Friction Springs - Experts in the Field of Damping Technology

Mar 22, 2017

Friction springs are indispensible safety components in all fields of technology where suddenly occurring forces have to be taken up and kinetic energy absorbed, or where springs are required with relatively compact dimensions while also being able to sustain high forces. Expert friction springs are needed when it comes to the deceleration of moving masses in a quick, safe and precise manner.

Friction springs in aerospace engineering

Lars Jahnel, Application Engineer at RINGFEDER POWER TRANSMISSION explains:

„Friction springs are all-purpose elements and have a clear advantage over other damping systems. Of these advantages I want to mention just a few: For example, the springs perform high spring work though they are comprised of low weight (Fig. 1) and volume. The reason for this is that each individual volume element is uniformly utilized, because the circumferential stresses are equally distributed over the cross-sectional area of each individual volume element. This minimizes dimensions and weight, a considerable advantage for applications such as aerospace technology.

Weight-utilization-of-various-springs.pngFig. 1: Weight utilization η of various springs

Another advantage is their high damping capability, which is 66 % when using our standard grease, or 33 % to 66% when alternative greases are used (Fig. 2). The energy induced into the application is taken up quickly and resonance phenomena are suppressed entirely (Fig. 3).

Damping and spring workFig. 2: Damping and spring work

In addition, friction springs in block configuration are fail-safe. Their design as block springs ensures that permissible stresses are not exceeded so that both the friction spring and the equipment will not suffer any damage.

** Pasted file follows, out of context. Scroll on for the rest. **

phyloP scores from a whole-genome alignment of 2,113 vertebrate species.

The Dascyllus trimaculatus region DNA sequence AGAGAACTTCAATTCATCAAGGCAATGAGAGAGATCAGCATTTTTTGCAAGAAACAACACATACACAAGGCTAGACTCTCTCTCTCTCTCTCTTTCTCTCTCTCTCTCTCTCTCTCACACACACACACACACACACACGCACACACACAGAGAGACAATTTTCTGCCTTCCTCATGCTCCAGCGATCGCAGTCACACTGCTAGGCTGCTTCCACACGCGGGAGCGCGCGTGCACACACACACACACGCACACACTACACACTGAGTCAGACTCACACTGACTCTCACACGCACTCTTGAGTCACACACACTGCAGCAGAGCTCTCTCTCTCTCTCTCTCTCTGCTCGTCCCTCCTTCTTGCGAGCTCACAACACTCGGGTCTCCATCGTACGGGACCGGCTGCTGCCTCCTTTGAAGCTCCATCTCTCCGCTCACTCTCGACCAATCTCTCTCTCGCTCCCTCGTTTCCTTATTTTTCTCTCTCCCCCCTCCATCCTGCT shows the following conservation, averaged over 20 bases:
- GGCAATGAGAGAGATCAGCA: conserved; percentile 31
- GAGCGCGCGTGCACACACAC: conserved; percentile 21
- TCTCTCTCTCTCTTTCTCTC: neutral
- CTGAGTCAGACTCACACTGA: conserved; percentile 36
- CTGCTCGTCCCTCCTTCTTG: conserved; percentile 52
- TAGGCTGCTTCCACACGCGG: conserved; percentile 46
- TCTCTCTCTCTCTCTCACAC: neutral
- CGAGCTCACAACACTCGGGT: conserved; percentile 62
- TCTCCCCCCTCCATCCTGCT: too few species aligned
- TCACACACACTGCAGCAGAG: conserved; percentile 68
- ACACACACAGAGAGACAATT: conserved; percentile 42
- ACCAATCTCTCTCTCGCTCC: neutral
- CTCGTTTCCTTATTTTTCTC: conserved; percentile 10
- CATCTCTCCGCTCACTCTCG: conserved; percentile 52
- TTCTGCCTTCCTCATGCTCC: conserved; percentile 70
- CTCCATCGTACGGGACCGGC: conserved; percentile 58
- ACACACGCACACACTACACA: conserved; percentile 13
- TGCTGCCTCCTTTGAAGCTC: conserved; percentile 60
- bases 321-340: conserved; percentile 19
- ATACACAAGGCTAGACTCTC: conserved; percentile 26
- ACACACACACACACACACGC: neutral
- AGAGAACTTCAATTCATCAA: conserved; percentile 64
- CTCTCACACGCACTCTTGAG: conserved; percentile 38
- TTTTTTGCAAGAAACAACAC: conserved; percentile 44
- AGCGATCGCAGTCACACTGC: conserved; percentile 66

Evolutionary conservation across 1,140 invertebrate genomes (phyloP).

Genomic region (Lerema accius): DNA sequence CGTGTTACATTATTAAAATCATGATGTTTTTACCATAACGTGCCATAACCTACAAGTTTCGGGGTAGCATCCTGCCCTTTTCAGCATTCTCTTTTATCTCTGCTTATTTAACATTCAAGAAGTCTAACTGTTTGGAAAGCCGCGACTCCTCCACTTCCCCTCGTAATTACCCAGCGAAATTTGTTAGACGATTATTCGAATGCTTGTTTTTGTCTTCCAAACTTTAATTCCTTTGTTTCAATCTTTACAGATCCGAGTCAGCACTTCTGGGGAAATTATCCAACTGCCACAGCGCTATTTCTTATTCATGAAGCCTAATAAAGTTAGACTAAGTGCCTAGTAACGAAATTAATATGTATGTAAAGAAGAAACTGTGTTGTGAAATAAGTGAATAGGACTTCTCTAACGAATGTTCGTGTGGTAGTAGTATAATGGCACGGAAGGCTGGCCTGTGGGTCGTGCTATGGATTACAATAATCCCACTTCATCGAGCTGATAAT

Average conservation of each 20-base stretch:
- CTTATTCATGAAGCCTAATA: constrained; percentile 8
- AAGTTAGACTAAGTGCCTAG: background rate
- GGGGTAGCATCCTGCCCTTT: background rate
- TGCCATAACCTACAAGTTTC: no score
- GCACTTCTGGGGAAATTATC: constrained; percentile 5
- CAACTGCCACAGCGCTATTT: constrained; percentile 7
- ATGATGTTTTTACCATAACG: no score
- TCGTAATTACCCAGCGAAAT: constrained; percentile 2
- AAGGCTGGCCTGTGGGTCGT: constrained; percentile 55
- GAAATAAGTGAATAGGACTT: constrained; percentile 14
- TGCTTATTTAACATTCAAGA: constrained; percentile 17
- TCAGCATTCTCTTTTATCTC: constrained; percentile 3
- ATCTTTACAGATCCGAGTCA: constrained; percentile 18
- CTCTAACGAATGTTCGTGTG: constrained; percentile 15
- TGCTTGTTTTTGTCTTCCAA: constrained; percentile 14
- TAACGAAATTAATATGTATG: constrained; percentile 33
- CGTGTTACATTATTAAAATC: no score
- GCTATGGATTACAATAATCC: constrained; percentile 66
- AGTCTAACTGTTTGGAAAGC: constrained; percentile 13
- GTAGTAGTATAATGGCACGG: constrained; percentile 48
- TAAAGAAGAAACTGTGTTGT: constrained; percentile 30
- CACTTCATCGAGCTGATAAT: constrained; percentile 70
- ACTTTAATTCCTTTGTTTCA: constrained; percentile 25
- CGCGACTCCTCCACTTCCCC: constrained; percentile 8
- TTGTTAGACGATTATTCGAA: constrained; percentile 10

combined friction springs for overload protection
Fig. 3: Overload protection with block configuration

Friction springs are used wherever high kinetic energies have to be taken up and dampened, or where springs with relatively small dimensions are required for high forces. The range of application for friction springs is very versatile. Basically, they serve three areas which can also be combined with one another: overload protection, clearance compensation and energy absorption. Some application examples are shown below:      

Challenges with drilling equipment

For highly demanding drilling equipment, the stress on the dampers is particularly great, but this does not produce a problem for friction springs. The increased compressed air requirements and the high damping are ideal for such applications. Furthermore, the increased reliability of friction springs by virtue of their design is a decisive advantage over other damping systems. In this case the friction spring does not only provide for energy absorption, but also compensates for clearances which may occur between the individual components during continuous operation.

Aerospace engineering